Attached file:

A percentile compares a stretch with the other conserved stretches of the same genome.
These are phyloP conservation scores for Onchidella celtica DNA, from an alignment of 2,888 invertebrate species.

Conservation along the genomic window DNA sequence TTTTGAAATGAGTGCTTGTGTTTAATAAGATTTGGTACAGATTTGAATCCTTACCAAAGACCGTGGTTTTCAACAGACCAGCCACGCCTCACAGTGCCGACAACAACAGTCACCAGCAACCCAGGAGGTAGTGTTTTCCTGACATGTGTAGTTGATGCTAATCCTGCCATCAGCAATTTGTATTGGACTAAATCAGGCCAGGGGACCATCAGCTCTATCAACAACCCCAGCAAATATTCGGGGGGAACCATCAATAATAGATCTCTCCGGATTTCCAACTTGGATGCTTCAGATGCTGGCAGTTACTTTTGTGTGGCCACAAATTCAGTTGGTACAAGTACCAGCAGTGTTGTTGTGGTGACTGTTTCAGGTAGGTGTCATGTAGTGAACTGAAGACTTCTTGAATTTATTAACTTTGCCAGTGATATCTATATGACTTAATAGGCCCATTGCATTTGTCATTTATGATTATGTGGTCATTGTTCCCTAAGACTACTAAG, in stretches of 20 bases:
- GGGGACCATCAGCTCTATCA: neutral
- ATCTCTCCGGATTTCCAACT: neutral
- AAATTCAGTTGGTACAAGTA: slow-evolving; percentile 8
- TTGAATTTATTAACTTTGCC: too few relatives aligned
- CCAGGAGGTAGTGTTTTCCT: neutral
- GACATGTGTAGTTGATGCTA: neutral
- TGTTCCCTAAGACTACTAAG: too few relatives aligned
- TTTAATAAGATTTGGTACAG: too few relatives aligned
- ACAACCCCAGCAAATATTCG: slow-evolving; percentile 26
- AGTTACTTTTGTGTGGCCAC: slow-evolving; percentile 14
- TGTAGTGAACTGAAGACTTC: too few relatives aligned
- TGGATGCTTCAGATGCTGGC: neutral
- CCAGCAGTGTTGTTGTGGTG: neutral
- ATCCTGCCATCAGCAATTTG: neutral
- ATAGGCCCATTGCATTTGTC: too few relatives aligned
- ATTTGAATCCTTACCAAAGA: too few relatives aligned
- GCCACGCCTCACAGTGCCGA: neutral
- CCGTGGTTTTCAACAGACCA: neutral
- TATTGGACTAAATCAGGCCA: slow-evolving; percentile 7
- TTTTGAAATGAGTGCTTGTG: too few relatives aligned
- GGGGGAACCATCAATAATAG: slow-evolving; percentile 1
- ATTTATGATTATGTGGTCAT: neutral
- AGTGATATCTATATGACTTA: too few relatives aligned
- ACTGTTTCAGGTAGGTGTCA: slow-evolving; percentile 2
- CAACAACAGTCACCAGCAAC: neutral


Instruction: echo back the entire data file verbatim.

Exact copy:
A percentile compares a stretch with the other conserved stretches of the same genome.
These are phyloP conservation scores for Onchidella celtica DNA, from an alignment of 2,888 invertebrate species.

Conservation along the genomic window DNA sequence TTTTGAAATGAGTGCTTGTGTTTAATAAGATTTGGTACAGATTTGAATCCTTACCAAAGACCGTGGTTTTCAACAGACCAGCCACGCCTCACAGTGCCGACAACAACAGTCACCAGCAACCCAGGAGGTAGTGTTTTCCTGACATGTGTAGTTGATGCTAATCCTGCCATCAGCAATTTGTATTGGACTAAATCAGGCCAGGGGACCATCAGCTCTATCAACAACCCCAGCAAATATTCGGGGGGAACCATCAATAATAGATCTCTCCGGATTTCCAACTTGGATGCTTCAGATGCTGGCAGTTACTTTTGTGTGGCCACAAATTCAGTTGGTACAAGTACCAGCAGTGTTGTTGTGGTGACTGTTTCAGGTAGGTGTCATGTAGTGAACTGAAGACTTCTTGAATTTATTAACTTTGCCAGTGATATCTATATGACTTAATAGGCCCATTGCATTTGTCATTTATGATTATGTGGTCATTGTTCCCTAAGACTACTAAG, in stretches of 20 bases:
- GGGGACCATCAGCTCTATCA: neutral
- ATCTCTCCGGATTTCCAACT: neutral
- AAATTCAGTTGGTACAAGTA: slow-evolving; percentile 8
- TTGAATTTATTAACTTTGCC: too few relatives aligned
- CCAGGAGGTAGTGTTTTCCT: neutral
- GACATGTGTAGTTGATGCTA: neutral
- TGTTCCCTAAGACTACTAAG: too few relatives aligned
- TTTAATAAGATTTGGTACAG: too few relatives aligned
- ACAACCCCAGCAAATATTCG: slow-evolving; percentile 26
- AGTTACTTTTGTGTGGCCAC: slow-evolving; percentile 14
- TGTAGTGAACTGAAGACTTC: too few relatives aligned
- TGGATGCTTCAGATGCTGGC: neutral
- CCAGCAGTGTTGTTGTGGTG: neutral
- ATCCTGCCATCAGCAATTTG: neutral
- ATAGGCCCATTGCATTTGTC: too few relatives aligned
- ATTTGAATCCTTACCAAAGA: too few relatives aligned
- GCCACGCCTCACAGTGCCGA: neutral
- CCGTGGTTTTCAACAGACCA: neutral
- TATTGGACTAAATCAGGCCA: slow-evolving; percentile 7
- TTTTGAAATGAGTGCTTGTG: too few relatives aligned
- GGGGGAACCATCAATAATAG: slow-evolving; percentile 1
- ATTTATGATTATGTGGTCAT: neutral
- AGTGATATCTATATGACTTA: too few relatives aligned
- ACTGTTTCAGGTAGGTGTCA: slow-evolving; percentile 2
- CAACAACAGTCACCAGCAAC: neutral